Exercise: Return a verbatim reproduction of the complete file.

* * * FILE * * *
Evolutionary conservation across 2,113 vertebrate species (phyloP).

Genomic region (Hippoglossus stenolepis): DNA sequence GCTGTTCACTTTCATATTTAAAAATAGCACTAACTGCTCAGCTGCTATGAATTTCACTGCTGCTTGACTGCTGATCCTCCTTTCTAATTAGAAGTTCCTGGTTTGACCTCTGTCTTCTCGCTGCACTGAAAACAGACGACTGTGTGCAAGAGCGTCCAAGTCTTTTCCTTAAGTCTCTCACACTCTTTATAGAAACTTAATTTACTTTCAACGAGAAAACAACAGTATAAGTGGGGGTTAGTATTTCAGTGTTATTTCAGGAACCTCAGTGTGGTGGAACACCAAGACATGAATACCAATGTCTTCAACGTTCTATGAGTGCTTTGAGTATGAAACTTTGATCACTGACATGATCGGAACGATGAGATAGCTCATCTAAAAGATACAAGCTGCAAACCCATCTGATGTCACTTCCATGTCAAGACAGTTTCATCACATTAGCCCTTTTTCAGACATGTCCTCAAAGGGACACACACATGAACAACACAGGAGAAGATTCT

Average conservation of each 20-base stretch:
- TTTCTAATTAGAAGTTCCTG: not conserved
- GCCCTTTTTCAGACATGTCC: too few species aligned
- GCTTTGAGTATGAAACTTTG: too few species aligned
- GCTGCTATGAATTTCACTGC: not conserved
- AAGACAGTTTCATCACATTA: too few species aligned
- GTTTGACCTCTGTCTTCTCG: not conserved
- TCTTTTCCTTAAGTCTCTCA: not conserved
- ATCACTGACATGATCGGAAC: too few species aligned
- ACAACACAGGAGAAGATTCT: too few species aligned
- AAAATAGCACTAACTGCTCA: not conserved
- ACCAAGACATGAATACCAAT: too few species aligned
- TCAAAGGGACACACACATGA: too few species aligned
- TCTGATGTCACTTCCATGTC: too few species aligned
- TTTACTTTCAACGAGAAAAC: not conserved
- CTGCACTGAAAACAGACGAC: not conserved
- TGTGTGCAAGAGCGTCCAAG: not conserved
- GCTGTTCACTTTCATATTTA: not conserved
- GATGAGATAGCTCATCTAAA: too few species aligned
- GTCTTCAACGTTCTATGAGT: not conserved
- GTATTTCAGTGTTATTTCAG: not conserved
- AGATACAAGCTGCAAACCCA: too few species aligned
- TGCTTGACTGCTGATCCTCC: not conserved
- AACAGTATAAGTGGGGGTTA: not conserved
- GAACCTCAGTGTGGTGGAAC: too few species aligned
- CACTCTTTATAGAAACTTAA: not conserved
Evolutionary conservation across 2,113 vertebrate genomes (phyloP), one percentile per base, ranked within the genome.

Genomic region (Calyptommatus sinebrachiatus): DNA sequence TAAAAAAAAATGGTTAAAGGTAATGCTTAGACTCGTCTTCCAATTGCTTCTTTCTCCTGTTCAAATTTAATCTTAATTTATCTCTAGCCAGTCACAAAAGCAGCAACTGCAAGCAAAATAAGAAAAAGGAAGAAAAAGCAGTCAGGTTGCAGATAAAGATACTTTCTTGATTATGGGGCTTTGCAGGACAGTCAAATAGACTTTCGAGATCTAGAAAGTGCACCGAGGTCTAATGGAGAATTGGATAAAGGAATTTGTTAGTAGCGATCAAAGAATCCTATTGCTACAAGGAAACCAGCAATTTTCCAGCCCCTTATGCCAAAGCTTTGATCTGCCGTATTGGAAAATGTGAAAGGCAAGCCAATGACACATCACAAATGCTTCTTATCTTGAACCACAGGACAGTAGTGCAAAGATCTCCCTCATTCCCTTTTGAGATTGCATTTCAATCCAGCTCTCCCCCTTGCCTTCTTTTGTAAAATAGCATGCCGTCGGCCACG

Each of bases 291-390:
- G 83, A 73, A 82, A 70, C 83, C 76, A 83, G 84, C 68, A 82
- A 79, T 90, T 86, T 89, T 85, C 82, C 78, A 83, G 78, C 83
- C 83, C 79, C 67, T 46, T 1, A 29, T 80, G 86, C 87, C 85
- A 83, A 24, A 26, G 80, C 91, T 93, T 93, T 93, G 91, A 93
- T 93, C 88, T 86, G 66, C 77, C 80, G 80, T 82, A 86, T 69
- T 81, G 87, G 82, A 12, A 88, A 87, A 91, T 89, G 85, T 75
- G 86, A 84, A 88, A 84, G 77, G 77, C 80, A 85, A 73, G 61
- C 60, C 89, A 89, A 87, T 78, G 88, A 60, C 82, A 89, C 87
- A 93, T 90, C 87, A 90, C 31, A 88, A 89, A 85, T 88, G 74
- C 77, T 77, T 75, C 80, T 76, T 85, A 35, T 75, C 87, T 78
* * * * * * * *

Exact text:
Evolutionary conservation across 2,113 vertebrate species (phyloP).

Genomic region (Hippoglossus stenolepis): DNA sequence GCTGTTCACTTTCATATTTAAAAATAGCACTAACTGCTCAGCTGCTATGAATTTCACTGCTGCTTGACTGCTGATCCTCCTTTCTAATTAGAAGTTCCTGGTTTGACCTCTGTCTTCTCGCTGCACTGAAAACAGACGACTGTGTGCAAGAGCGTCCAAGTCTTTTCCTTAAGTCTCTCACACTCTTTATAGAAACTTAATTTACTTTCAACGAGAAAACAACAGTATAAGTGGGGGTTAGTATTTCAGTGTTATTTCAGGAACCTCAGTGTGGTGGAACACCAAGACATGAATACCAATGTCTTCAACGTTCTATGAGTGCTTTGAGTATGAAACTTTGATCACTGACATGATCGGAACGATGAGATAGCTCATCTAAAAGATACAAGCTGCAAACCCATCTGATGTCACTTCCATGTCAAGACAGTTTCATCACATTAGCCCTTTTTCAGACATGTCCTCAAAGGGACACACACATGAACAACACAGGAGAAGATTCT

Average conservation of each 20-base stretch:
- TTTCTAATTAGAAGTTCCTG: not conserved
- GCCCTTTTTCAGACATGTCC: too few species aligned
- GCTTTGAGTATGAAACTTTG: too few species aligned
- GCTGCTATGAATTTCACTGC: not conserved
- AAGACAGTTTCATCACATTA: too few species aligned
- GTTTGACCTCTGTCTTCTCG: not conserved
- TCTTTTCCTTAAGTCTCTCA: not conserved
- ATCACTGACATGATCGGAAC: too few species aligned
- ACAACACAGGAGAAGATTCT: too few species aligned
- AAAATAGCACTAACTGCTCA: not conserved
- ACCAAGACATGAATACCAAT: too few species aligned
- TCAAAGGGACACACACATGA: too few species aligned
- TCTGATGTCACTTCCATGTC: too few species aligned
- TTTACTTTCAACGAGAAAAC: not conserved
- CTGCACTGAAAACAGACGAC: not conserved
- TGTGTGCAAGAGCGTCCAAG: not conserved
- GCTGTTCACTTTCATATTTA: not conserved
- GATGAGATAGCTCATCTAAA: too few species aligned
- GTCTTCAACGTTCTATGAGT: not conserved
- GTATTTCAGTGTTATTTCAG: not conserved
- AGATACAAGCTGCAAACCCA: too few species aligned
- TGCTTGACTGCTGATCCTCC: not conserved
- AACAGTATAAGTGGGGGTTA: not conserved
- GAACCTCAGTGTGGTGGAAC: too few species aligned
- CACTCTTTATAGAAACTTAA: not conserved
Evolutionary conservation across 2,113 vertebrate genomes (phyloP), one percentile per base, ranked within the genome.

Genomic region (Calyptommatus sinebrachiatus): DNA sequence TAAAAAAAAATGGTTAAAGGTAATGCTTAGACTCGTCTTCCAATTGCTTCTTTCTCCTGTTCAAATTTAATCTTAATTTATCTCTAGCCAGTCACAAAAGCAGCAACTGCAAGCAAAATAAGAAAAAGGAAGAAAAAGCAGTCAGGTTGCAGATAAAGATACTTTCTTGATTATGGGGCTTTGCAGGACAGTCAAATAGACTTTCGAGATCTAGAAAGTGCACCGAGGTCTAATGGAGAATTGGATAAAGGAATTTGTTAGTAGCGATCAAAGAATCCTATTGCTACAAGGAAACCAGCAATTTTCCAGCCCCTTATGCCAAAGCTTTGATCTGCCGTATTGGAAAATGTGAAAGGCAAGCCAATGACACATCACAAATGCTTCTTATCTTGAACCACAGGACAGTAGTGCAAAGATCTCCCTCATTCCCTTTTGAGATTGCATTTCAATCCAGCTCTCCCCCTTGCCTTCTTTTGTAAAATAGCATGCCGTCGGCCACG

Each of bases 291-390:
- G 83, A 73, A 82, A 70, C 83, C 76, A 83, G 84, C 68, A 82
- A 79, T 90, T 86, T 89, T 85, C 82, C 78, A 83, G 78, C 83
- C 83, C 79, C 67, T 46, T 1, A 29, T 80, G 86, C 87, C 85
- A 83, A 24, A 26, G 80, C 91, T 93, T 93, T 93, G 91, A 93
- T 93, C 88, T 86, G 66, C 77, C 80, G 80, T 82, A 86, T 69
- T 81, G 87, G 82, A 12, A 88, A 87, A 91, T 89, G 85, T 75
- G 86, A 84, A 88, A 84, G 77, G 77, C 80, A 85, A 73, G 61
- C 60, C 89, A 89, A 87, T 78, G 88, A 60, C 82, A 89, C 87
- A 93, T 90, C 87, A 90, C 31, A 88, A 89, A 85, T 88, G 74
- C 77, T 77, T 75, C 80, T 76, T 85, A 35, T 75, C 87, T 78